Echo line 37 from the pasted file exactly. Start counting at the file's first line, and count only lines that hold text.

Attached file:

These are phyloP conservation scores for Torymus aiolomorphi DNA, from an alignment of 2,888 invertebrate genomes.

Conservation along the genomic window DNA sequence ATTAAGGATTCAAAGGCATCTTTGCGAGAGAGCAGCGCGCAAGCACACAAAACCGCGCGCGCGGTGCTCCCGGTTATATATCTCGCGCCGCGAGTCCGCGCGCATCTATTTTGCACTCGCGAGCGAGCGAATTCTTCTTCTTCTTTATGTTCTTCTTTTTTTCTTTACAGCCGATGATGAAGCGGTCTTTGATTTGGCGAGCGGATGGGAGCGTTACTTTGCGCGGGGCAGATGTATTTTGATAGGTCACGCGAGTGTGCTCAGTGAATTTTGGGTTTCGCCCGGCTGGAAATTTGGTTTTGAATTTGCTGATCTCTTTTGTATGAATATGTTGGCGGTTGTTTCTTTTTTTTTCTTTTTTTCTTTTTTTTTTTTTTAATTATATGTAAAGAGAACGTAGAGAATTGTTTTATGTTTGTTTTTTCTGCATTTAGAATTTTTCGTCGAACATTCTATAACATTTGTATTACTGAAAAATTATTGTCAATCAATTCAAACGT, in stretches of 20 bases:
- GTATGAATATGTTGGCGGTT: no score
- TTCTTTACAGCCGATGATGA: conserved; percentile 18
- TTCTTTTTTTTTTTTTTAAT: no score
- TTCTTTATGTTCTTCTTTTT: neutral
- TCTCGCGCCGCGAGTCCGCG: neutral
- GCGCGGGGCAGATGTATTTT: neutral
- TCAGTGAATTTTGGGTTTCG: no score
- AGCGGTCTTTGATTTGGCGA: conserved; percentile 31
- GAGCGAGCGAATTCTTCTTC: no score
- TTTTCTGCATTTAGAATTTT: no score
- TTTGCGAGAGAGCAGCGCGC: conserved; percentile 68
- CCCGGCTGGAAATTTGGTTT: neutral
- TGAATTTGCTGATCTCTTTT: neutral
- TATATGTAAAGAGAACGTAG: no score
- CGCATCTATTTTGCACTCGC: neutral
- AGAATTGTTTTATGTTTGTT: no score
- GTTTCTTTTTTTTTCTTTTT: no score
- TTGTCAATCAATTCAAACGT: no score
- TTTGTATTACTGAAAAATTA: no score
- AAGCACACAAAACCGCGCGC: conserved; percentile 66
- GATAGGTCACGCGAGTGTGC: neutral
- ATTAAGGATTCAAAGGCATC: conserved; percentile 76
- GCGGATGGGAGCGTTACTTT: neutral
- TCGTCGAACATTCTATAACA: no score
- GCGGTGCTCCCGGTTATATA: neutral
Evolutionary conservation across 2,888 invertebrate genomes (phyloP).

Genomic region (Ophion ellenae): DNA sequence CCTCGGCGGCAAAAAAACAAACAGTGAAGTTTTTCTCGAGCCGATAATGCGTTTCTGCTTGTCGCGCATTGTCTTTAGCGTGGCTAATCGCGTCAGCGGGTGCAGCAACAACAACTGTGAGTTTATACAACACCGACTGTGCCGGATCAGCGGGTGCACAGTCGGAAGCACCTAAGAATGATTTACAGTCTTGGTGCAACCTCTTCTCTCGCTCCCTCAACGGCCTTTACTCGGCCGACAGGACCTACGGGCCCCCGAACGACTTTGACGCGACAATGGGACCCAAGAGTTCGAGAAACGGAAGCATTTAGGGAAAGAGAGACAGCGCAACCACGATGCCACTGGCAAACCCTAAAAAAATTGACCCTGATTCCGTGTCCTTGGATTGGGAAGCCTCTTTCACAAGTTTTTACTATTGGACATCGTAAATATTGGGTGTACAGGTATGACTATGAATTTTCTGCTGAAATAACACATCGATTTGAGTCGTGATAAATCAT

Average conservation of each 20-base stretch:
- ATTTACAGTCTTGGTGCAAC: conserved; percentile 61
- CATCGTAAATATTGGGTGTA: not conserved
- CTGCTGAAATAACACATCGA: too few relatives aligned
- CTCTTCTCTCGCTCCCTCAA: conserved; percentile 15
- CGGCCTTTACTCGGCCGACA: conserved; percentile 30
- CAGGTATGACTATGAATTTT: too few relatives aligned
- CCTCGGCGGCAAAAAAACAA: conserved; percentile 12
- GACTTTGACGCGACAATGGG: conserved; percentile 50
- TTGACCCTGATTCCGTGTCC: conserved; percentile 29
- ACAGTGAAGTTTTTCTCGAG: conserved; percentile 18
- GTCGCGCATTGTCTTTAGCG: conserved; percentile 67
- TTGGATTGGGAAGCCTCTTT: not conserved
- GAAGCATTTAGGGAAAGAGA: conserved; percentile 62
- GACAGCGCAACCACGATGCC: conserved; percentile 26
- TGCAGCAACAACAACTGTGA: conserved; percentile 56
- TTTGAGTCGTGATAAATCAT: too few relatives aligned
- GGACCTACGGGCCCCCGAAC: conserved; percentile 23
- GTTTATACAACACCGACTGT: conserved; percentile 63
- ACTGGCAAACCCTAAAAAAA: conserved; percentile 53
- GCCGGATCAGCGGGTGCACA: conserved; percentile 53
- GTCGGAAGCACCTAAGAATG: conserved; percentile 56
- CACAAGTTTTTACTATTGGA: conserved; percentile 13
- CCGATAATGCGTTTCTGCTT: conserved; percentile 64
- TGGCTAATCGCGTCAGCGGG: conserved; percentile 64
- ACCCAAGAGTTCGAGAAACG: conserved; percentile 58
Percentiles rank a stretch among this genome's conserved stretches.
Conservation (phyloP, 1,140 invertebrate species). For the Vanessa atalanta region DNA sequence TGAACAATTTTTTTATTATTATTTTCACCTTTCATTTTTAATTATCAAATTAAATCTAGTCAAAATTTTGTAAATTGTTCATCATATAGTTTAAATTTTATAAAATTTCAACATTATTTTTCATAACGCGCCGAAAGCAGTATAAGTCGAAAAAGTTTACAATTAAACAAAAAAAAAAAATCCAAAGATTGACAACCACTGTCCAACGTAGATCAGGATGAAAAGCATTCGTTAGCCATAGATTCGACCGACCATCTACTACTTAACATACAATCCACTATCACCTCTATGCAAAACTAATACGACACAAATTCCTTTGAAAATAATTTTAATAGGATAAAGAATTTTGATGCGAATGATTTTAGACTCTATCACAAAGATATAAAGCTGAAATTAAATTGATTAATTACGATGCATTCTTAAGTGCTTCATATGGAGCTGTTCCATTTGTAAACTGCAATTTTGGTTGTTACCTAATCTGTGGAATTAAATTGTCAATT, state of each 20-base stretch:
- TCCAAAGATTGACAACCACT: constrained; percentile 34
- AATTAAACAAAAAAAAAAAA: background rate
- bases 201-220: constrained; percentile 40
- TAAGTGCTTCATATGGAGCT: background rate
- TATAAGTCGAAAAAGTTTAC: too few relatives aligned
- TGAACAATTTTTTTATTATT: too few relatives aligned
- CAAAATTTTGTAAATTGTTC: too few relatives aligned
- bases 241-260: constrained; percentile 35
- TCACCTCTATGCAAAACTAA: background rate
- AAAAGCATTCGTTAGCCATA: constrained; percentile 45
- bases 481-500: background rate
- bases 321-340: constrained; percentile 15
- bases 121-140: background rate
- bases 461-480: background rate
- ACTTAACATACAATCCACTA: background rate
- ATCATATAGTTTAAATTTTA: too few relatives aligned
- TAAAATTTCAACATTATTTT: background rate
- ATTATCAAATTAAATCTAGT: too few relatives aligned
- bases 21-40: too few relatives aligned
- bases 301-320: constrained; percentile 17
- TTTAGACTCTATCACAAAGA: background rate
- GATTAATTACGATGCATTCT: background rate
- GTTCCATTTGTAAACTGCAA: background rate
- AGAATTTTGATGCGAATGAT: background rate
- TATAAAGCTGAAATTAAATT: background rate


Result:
- CCTCGGCGGCAAAAAAACAA: conserved; percentile 12